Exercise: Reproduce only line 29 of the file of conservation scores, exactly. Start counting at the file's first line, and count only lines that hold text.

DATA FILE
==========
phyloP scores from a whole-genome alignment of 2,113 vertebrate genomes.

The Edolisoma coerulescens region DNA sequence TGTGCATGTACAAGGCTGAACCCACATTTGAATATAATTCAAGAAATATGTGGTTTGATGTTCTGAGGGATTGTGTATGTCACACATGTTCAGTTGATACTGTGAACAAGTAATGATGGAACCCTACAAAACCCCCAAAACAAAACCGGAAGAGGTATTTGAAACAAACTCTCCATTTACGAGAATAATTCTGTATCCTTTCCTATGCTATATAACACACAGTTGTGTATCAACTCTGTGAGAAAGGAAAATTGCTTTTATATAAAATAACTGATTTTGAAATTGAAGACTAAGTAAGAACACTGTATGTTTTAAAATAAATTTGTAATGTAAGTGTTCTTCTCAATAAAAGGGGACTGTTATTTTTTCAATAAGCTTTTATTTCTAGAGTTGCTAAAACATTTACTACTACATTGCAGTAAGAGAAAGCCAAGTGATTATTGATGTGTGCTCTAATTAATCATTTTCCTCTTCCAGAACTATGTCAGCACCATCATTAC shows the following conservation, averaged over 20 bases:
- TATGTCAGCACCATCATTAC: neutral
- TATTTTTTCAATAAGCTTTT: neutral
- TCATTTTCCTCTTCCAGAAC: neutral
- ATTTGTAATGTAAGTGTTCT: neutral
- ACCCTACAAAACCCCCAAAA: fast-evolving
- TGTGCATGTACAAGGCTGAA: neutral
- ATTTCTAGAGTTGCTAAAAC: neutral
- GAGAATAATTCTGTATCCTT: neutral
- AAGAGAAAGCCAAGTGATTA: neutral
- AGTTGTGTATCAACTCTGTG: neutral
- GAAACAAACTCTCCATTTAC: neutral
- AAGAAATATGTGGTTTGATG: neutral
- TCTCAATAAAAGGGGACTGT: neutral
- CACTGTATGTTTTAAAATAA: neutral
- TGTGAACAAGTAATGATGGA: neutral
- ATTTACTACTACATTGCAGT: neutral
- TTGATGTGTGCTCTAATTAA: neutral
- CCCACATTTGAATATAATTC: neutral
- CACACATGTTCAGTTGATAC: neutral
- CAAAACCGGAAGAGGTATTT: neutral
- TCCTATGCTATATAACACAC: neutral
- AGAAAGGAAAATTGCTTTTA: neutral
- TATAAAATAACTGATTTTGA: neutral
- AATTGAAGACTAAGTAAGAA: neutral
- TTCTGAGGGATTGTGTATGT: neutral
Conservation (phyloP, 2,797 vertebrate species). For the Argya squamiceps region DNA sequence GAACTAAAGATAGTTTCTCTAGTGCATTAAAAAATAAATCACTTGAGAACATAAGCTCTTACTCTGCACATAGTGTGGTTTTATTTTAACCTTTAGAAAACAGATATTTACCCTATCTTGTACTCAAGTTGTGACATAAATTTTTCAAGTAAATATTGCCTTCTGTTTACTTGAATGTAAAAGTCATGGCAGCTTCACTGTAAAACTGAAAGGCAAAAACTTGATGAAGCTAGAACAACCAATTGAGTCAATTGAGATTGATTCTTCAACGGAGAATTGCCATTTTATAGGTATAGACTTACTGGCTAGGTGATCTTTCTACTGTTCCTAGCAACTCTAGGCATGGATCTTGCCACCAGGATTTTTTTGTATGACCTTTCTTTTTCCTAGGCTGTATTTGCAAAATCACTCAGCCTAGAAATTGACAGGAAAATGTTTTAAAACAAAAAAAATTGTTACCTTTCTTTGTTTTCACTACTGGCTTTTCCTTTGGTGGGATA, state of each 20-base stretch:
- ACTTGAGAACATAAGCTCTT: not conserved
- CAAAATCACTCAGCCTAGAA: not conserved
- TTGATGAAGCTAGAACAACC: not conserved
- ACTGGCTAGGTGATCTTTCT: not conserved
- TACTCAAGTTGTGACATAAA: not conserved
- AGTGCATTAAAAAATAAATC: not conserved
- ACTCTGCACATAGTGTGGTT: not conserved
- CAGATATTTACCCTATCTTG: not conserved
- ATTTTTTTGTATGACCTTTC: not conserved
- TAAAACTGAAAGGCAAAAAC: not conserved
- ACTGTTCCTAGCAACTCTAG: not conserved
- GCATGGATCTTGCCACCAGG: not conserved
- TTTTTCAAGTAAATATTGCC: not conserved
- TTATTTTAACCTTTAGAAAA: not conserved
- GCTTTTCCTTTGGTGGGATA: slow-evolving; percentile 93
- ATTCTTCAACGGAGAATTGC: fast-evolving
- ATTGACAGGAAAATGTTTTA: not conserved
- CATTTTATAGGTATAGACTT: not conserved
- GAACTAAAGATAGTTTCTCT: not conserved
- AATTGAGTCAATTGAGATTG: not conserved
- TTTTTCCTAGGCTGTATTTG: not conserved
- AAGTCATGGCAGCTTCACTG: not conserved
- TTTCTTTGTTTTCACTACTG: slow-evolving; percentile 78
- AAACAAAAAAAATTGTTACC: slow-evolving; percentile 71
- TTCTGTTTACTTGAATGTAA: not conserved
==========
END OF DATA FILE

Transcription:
- ACTTGAGAACATAAGCTCTT: not conserved